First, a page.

Monday, December 27, 2010

Two more toroidal carbon nanotubes

I made two more bead models for toroidal carbon nanotubes with 120 and 240 carbon atoms last weekend (Christmas holliday in many countries, but not here in Taiwan, :-)).

Wednesday, December 15, 2010

Fused C60 dimer - C120

Chern Chuang made a fused C60 dimer a few years ago. I scaned the model by the scanner as follows,

The neck in this structure is basically the same as the inner part of T120. The two C60s in this model is staggered, so it has D5d symmetry just like that of ferrocene.

I made another one with two different colors last weekend. I managed to use a single color for both pentagons and heptagons. Comparing these two photos, it looks to me that the structure of this model looks a little bit longer than the one made by Chern. I don't have the original model made by Chern with me now. But I believe this is caused by these two different ways I took the photos.

Monday, December 13, 2010

Goldberg Polyhedron (5,0)

Here is the bead model for the Goldberg polyhedron (5,0) The number of vertices in this model is 20(52) =500. The number of beads (6mm, faceted) used is 500*3/2=750.

Sunday, December 12, 2010

My C168

I have made only one beaded C168, which I gave to Dirk Huylebrouck, a math professor in the department of architecture in Belgium, at the Bridges conference this summer. I took the following photo of this bead model at the Hotel in Pecs, Hungary. I am thinking about making another one, maybe this time with giant beads just like Mr. Horibe has used. Unlike Mr. Horibe, I prefer using different colors for nonhexagons. In this structure, all heptagons are in purple beads. One can easily see that these heptagons are separated by on beads (carbon carbon bonds). In this sense, we can call C168 is the buckyball in the hyperbolic space.

Another two photos that contains more bead models I brought to Bridges conference.

Many of these beadworks are given away as souviners for other attendee. The helically coiled carbon nanotube is given to Laura Shea and the high-genus fullerene is to M. Longuet-Higgins. Toroidal carbon nanotube (T120) with 120 carbon atoms or 180 beads (cat-eye stons) is given away to G. Hart. T120 is made by Chern Chuang. All other small beaded balls are gone too. Many of these small beaded balls are made by Q.-R. Huang. The only three left is the bead models for the P-type triply periodic minimal surface, Shoen's I-WP surface and the trefoil knot, respectively.

A few more pictures from Horibe

I found a few more pictures about Mr. Horibe's (堀部和経) beadworks and workshops in Japan.

He seems to be fond of making beaded structures similar to that of C168 with endcaps.

More pictures can be found here.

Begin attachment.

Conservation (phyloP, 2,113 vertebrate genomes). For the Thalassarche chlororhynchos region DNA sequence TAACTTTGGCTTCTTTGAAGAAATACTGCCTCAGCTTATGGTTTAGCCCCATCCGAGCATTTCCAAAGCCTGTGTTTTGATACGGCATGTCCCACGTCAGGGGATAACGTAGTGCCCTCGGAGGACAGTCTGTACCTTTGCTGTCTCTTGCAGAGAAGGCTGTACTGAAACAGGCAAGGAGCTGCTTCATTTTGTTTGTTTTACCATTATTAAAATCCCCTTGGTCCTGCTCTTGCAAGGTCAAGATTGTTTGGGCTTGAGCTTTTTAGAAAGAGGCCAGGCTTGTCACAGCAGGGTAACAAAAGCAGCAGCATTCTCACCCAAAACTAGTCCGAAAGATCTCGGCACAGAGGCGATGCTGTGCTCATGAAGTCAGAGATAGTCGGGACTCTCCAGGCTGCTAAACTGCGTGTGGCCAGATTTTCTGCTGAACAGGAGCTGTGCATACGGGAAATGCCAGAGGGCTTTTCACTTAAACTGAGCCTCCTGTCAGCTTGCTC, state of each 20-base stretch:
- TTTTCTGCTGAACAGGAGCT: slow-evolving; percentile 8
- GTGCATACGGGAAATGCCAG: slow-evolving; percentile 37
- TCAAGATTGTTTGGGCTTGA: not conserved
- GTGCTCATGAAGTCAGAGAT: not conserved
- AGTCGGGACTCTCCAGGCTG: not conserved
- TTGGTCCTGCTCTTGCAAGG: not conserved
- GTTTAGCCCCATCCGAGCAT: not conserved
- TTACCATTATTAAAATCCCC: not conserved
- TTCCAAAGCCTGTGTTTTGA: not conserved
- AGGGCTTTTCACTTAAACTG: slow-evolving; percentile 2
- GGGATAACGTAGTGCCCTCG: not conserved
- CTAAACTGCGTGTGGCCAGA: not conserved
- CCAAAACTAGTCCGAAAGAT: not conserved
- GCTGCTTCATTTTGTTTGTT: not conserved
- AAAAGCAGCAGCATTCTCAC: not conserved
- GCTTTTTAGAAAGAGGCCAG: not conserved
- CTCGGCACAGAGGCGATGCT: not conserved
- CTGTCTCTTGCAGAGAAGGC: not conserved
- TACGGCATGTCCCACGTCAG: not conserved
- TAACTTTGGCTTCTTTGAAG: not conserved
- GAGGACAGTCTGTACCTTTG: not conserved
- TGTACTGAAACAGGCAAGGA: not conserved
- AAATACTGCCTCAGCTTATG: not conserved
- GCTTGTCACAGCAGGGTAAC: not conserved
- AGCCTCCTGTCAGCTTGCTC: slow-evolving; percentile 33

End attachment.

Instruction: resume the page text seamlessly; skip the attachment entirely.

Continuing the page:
Poster for the annual meeting of Taiwan's chemical society

Here is a poster I made for the annual meeting of Chinese chemical society located at Taiwan one week ago. This poster summarizes most of what we have done in the last few years.

High-resolution poster is here.

Saturday, December 11, 2010

Mr. Kazunori Horibe's wonderful site

I was informed today by Prof. Sonoda about a Japanese site which contains many interesting beaded fullerenes just like we did in this blog. This site ( is created by a Japanese highschool mathematic teacher, Mr. Kazunori Horibe (堀部和経). In addition to the standard cage-like fullerenes (C60 and C80), kind of toroidal carbon nanotubes similar to our T120, Mr. Kazunori Horibe has also created a number of fullerenes consisted of fused C60.

(Carbon poti donut (波提甜甜圈). I thought about making this kind of structure before, but didn't really try to do it.)

Incidentally, Chern has created a fused C60 dimer a few years ago, see here. But we didn't pursue further along this direction.

In this site, I also found this picture dated 1/1/2001:

(The giant structure in this picture is essentially a few unit cells of C168 with endcaps, I wish I can play with this kind of giant beads someday.)

We can also see here many more extended structures exactly the same or similar to we have created in the last few years.

Apparently, Mr. Kazunori Horibe has played systematically with mathematical beading for fullerene structures much earlier than we did. Please check his site to see the beautiful fullerene structures he has created. Unfortunately, this site is in Japanese, this may be why I didn't find it through google in the last few years.

There seem to be a commercial site by Mr. Kazunori Horibe too:
and detailed instruction on the construction of beaded C60:

Friday, December 10, 2010


I made another giant fullerene with Goldberg vector (3,3) last week.

Goldberg vector (3,3) gives the position where to put the next pentagon. With this in mind, one can create easily any fullerene specified by the Goldberg vector (i,j).